So here at the end of this journey, contemplating the final sled ride of Calvin and Hobbes, I cannot help but wonder if we've got it all wrong. The world of Calvin and Hobbes isn't Augustinian at all. It's Irenaean. Specifically, as Hick notes, what we see in Calvin and Hobbes isn't the malice of a depraved adulthood but the stumbling about of childhood immaturity. The view of human nature is dim in Calvin and Hobbes, but dim in a way that suggests movement into God's Future. In short, the final open-ended sled ride of Calvin and Hobbes completely recasts all we've witnessed in the strip. It was a mistake to find Augustinian gloom in Calvin and Hobbes. And we always knew that. There is just too much joy and hope to be found in Calvin and Hobbes. And so here, at the end, we find the key:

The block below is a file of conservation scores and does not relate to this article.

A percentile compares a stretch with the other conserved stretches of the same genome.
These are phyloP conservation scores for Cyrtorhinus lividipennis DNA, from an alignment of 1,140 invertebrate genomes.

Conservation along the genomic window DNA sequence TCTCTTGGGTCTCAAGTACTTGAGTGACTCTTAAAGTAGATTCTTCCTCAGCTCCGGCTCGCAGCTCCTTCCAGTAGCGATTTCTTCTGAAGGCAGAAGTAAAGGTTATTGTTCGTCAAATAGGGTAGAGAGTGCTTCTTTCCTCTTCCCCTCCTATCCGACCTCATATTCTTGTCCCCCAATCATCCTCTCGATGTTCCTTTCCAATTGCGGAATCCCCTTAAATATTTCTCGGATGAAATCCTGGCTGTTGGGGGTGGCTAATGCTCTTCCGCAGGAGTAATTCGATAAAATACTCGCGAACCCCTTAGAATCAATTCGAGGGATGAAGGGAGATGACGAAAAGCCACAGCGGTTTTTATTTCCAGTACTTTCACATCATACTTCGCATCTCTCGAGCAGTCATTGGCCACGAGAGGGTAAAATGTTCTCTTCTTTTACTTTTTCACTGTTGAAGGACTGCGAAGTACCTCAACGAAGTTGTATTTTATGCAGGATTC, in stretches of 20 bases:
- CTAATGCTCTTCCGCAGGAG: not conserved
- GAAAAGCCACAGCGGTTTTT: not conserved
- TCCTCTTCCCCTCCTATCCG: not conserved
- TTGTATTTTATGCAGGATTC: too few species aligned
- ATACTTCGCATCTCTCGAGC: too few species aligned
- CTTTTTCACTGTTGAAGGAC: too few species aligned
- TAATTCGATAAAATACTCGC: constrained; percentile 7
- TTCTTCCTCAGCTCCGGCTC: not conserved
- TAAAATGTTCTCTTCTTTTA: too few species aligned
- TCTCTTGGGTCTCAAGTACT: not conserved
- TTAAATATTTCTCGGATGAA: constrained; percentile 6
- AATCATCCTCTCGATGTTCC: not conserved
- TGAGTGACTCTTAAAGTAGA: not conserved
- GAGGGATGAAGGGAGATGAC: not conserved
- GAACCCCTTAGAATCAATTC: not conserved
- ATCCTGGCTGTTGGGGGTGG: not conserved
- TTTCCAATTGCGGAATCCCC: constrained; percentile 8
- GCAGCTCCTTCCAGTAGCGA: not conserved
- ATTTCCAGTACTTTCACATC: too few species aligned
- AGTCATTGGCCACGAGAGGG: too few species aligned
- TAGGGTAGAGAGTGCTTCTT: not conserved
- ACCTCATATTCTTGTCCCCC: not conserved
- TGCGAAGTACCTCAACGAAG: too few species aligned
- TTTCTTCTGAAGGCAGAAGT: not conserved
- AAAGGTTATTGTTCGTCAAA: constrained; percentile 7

The answers await us. God is in our future. Not our past. So don't look back.
Friends, it's a magical world.
Let's go exploring.